Funnily enough, I always feel a sense of loss when I finally lose sight of a familiar landmark.

  10. Ruth playing Pokémon Go and links to hackers? Now there’s two things I never thought I’d see in this blog 😉
    I’m half-way through Jannina Treadwell’s book, ‘A bit far for you Dear’ at the moment, I bought a copy on eBay for 1p that turned-out to be signed (It’s a good read, but Ruth’s Coastal Walk is even better).
    Taking a dog on a coastal walk certainly has pros and cons. I concur that without the luxury of a camper van supporting you all the way you’re probably best off staying solo.
    Another fabulous entry, us readers have been spoiled by frequent updates lately. Keep up the good work 🙂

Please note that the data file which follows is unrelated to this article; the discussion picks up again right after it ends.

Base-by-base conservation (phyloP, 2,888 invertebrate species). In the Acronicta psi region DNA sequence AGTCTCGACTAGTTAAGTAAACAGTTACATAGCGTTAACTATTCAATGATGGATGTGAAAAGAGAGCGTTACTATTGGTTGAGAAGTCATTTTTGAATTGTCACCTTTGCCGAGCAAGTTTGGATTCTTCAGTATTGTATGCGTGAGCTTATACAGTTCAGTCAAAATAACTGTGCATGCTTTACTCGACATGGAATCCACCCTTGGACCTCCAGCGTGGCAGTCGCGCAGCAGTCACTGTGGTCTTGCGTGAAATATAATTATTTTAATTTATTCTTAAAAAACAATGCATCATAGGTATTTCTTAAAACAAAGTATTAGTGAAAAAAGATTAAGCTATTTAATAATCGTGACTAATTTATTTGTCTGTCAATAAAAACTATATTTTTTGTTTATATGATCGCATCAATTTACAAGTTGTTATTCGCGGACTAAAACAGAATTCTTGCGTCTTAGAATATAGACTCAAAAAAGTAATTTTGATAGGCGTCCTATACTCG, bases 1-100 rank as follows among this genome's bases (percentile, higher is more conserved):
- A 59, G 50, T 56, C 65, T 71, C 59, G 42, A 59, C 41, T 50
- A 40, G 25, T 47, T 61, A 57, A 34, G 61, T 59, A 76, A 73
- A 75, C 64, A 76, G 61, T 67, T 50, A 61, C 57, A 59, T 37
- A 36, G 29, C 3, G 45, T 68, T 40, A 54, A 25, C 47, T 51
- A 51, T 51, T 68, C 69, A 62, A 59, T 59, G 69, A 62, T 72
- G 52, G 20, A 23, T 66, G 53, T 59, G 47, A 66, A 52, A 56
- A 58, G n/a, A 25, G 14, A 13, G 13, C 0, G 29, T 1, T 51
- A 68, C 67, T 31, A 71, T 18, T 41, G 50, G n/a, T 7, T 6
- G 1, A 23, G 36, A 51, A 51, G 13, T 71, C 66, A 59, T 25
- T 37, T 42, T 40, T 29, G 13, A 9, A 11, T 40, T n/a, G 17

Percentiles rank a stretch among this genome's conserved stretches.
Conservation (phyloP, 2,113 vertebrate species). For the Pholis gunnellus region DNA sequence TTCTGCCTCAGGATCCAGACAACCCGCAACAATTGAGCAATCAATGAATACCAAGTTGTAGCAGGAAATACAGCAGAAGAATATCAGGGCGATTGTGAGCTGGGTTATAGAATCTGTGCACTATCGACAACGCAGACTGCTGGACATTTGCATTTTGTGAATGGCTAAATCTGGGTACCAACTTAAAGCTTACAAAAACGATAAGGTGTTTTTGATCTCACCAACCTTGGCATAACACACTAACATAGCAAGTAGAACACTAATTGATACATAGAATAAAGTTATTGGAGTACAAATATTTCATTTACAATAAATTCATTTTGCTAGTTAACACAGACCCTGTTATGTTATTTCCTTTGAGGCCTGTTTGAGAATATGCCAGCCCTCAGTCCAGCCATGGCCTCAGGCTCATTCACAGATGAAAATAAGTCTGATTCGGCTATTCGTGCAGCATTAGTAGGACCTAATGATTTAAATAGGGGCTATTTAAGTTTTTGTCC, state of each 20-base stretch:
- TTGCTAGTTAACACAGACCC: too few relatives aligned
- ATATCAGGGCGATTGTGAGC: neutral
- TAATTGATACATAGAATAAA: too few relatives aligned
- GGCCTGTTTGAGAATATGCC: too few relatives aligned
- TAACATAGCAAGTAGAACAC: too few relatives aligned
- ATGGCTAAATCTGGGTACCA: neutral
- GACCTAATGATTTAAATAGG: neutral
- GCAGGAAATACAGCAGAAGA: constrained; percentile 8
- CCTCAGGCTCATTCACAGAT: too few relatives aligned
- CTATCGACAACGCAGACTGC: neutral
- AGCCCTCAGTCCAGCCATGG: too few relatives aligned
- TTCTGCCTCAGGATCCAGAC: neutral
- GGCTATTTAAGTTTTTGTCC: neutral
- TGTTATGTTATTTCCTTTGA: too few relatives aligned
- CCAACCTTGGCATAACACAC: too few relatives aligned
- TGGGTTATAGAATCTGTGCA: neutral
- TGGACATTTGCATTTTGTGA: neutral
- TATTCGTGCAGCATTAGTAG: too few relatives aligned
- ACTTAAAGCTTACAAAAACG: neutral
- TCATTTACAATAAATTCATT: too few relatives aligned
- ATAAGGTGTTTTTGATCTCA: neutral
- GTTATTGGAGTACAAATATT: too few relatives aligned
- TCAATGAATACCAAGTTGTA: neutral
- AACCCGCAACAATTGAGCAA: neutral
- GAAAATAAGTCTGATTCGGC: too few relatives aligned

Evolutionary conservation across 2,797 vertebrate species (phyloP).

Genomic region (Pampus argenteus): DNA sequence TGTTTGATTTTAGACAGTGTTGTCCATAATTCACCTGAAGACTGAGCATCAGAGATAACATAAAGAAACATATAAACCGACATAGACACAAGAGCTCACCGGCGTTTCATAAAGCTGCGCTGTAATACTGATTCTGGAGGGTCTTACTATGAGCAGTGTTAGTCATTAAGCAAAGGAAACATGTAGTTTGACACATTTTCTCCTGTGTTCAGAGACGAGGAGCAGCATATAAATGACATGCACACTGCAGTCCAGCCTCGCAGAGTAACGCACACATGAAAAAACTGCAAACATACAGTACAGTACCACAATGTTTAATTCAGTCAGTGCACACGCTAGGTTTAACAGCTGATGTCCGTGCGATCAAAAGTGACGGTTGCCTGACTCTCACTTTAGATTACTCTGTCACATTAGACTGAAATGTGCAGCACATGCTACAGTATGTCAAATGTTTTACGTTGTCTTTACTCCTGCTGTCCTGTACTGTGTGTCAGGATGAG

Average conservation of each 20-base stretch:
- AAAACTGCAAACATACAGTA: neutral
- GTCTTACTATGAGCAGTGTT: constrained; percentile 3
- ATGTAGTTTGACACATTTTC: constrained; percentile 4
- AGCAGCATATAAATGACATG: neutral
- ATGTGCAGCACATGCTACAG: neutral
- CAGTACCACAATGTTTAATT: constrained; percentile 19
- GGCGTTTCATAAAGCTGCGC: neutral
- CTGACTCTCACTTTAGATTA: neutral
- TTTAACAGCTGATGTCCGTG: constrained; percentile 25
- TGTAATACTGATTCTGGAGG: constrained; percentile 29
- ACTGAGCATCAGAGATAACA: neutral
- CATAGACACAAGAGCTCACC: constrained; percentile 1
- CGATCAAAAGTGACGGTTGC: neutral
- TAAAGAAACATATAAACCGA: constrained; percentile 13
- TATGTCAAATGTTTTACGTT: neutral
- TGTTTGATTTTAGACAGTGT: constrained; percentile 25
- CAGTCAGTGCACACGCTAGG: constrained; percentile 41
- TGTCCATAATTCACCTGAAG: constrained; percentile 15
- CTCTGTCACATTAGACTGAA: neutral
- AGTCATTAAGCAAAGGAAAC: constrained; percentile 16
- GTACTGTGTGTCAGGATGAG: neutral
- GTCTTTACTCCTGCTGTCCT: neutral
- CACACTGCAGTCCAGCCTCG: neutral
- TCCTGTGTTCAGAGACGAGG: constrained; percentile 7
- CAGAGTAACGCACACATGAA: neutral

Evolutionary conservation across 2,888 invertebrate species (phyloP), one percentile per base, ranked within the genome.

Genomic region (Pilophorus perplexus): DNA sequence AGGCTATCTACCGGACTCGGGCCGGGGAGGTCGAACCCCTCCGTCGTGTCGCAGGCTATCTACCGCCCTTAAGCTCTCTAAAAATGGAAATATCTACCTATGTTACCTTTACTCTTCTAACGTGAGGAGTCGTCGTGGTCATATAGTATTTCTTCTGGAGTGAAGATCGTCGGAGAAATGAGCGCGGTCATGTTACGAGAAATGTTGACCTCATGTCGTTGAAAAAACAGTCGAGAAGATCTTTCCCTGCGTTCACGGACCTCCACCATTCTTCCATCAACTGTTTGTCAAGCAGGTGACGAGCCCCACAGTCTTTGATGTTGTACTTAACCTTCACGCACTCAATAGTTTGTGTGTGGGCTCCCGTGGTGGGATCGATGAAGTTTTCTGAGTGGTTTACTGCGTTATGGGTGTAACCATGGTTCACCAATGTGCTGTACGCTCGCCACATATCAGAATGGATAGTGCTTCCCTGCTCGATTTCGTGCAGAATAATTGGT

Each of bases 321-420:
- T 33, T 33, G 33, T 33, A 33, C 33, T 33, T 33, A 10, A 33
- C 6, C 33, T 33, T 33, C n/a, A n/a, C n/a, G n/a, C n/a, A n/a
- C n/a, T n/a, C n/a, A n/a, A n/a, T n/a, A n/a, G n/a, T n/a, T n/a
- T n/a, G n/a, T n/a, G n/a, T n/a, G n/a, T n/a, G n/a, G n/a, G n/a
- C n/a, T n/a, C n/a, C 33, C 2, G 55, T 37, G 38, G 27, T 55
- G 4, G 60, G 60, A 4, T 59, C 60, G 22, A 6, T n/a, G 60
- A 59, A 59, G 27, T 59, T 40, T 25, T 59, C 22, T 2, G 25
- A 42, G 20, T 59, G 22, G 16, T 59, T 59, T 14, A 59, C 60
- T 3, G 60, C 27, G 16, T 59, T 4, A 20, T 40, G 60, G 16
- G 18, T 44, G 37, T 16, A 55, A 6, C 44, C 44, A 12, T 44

• Hands up! I confess to being a bit of a computer game addict. And I don’t know what I’d do without my smartphone for company nowadays.
      Thank you for your kind words about the blog Gary, and hope all is well with you.

      • Oh, I meant to say, I spoke to Jannina Tredwell on the phone a few months ago. She has recently walked the coast of Ireland too, and written another book about that experience, which I keep meaning to buy. Sadly, she doesn’t use social media.